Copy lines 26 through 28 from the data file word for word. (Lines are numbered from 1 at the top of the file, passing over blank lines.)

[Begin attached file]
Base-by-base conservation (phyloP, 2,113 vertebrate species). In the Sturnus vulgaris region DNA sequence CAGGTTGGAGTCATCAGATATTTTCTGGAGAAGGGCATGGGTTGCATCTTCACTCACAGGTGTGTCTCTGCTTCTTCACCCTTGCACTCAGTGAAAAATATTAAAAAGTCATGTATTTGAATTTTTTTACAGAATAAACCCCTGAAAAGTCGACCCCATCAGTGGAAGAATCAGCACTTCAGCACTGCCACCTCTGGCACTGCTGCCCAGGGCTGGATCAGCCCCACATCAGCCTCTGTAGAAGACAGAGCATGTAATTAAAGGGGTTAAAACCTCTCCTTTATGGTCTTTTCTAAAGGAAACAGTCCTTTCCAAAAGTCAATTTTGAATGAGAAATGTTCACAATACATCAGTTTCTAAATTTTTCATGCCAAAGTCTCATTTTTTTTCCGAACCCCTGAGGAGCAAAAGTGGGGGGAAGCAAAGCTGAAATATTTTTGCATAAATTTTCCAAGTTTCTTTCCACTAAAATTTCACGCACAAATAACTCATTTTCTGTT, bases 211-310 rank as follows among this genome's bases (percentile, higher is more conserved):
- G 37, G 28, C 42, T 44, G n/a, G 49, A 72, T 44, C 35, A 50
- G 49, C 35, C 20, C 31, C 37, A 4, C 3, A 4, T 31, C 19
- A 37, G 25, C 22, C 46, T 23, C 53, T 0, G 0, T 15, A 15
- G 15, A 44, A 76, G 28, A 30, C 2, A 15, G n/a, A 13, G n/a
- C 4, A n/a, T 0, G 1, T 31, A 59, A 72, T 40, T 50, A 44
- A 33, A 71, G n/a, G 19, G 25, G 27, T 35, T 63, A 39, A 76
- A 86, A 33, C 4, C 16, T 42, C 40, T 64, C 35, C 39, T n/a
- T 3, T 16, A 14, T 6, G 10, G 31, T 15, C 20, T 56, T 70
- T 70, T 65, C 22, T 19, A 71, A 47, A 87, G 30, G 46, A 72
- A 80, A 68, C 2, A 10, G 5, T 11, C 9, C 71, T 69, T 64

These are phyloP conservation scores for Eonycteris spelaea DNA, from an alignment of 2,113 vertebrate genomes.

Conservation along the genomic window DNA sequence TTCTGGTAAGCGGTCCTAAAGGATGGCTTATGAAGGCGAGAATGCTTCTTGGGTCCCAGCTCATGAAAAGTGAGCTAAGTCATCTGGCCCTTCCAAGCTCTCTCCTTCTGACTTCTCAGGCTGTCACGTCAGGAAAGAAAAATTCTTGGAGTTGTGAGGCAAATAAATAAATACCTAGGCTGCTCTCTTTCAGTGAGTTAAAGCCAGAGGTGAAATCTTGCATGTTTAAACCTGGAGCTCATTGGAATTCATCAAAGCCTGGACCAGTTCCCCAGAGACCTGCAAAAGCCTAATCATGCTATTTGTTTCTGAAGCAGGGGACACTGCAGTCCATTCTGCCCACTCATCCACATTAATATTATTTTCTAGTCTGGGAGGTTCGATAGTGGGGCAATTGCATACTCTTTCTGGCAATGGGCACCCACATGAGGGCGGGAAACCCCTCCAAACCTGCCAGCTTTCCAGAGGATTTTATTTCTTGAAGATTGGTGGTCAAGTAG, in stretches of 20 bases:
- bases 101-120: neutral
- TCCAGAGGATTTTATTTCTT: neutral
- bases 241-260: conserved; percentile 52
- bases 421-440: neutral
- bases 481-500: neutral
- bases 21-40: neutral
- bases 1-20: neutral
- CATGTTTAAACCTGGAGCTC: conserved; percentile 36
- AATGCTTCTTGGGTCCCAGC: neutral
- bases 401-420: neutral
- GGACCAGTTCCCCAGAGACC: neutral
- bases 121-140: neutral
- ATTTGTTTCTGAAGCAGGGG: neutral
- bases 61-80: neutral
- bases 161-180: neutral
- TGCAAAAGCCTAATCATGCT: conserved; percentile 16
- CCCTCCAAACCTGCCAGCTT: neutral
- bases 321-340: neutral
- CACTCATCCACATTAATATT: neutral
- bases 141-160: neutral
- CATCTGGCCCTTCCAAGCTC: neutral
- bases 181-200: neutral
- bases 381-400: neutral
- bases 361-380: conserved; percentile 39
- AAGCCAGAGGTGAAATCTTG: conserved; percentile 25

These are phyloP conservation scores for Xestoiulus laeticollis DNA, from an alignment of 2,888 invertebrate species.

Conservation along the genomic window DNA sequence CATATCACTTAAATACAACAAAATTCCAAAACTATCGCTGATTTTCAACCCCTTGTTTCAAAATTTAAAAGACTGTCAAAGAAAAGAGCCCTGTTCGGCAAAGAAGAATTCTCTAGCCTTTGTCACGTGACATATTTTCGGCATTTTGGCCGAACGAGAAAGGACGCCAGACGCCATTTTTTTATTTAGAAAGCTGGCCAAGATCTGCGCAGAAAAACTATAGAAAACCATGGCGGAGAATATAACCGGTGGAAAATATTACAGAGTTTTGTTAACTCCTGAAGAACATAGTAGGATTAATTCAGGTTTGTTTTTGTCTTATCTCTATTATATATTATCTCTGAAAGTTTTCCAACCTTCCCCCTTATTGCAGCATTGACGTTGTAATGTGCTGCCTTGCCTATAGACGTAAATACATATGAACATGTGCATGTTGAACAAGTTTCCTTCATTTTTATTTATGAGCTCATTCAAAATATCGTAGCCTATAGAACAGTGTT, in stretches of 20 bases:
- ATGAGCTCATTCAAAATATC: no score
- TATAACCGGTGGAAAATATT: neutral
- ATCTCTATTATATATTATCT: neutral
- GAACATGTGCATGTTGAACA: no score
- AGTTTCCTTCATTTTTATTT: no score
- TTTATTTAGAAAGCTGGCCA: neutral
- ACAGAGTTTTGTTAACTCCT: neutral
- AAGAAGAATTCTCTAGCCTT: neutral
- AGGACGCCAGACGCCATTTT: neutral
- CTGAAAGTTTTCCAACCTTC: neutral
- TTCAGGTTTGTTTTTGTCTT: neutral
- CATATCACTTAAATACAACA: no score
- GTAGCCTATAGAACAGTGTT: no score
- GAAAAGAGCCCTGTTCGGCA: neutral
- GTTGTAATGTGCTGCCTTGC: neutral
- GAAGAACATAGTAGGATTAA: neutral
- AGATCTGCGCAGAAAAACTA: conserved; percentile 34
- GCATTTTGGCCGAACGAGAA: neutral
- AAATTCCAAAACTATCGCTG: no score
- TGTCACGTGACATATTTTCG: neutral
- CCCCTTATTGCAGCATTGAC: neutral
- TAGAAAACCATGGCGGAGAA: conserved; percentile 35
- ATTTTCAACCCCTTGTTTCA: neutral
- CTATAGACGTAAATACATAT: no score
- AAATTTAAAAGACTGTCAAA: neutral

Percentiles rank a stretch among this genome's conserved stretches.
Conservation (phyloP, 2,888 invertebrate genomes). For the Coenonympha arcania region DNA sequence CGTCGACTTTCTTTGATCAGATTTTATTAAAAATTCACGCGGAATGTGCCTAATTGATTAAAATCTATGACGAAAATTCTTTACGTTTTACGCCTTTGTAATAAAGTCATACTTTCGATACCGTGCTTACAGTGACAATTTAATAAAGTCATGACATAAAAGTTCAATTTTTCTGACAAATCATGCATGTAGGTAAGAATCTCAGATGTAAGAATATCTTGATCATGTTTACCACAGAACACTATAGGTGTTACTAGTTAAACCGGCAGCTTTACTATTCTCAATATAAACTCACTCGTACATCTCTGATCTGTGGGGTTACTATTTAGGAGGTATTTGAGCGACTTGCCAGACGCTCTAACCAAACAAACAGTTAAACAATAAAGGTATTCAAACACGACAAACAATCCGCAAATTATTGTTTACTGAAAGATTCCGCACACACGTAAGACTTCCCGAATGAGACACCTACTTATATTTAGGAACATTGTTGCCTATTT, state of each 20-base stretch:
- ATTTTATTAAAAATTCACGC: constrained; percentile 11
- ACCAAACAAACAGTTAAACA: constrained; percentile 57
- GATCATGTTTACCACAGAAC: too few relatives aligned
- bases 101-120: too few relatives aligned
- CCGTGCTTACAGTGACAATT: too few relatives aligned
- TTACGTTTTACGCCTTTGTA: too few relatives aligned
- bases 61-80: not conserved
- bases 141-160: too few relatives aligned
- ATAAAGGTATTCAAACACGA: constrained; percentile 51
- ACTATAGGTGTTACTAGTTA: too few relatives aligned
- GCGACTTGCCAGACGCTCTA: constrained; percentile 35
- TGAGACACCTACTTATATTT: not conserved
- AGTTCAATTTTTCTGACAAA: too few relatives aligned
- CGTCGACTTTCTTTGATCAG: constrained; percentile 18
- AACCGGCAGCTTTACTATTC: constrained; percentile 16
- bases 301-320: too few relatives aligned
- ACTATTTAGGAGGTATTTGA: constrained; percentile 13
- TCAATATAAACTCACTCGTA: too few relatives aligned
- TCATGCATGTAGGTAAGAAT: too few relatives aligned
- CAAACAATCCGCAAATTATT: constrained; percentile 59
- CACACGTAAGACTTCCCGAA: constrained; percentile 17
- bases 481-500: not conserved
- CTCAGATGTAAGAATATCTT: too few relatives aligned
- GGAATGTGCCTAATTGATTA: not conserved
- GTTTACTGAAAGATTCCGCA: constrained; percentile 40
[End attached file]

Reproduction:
- ATTTGTTTCTGAAGCAGGGG: neutral
- bases 61-80: neutral
- bases 161-180: neutral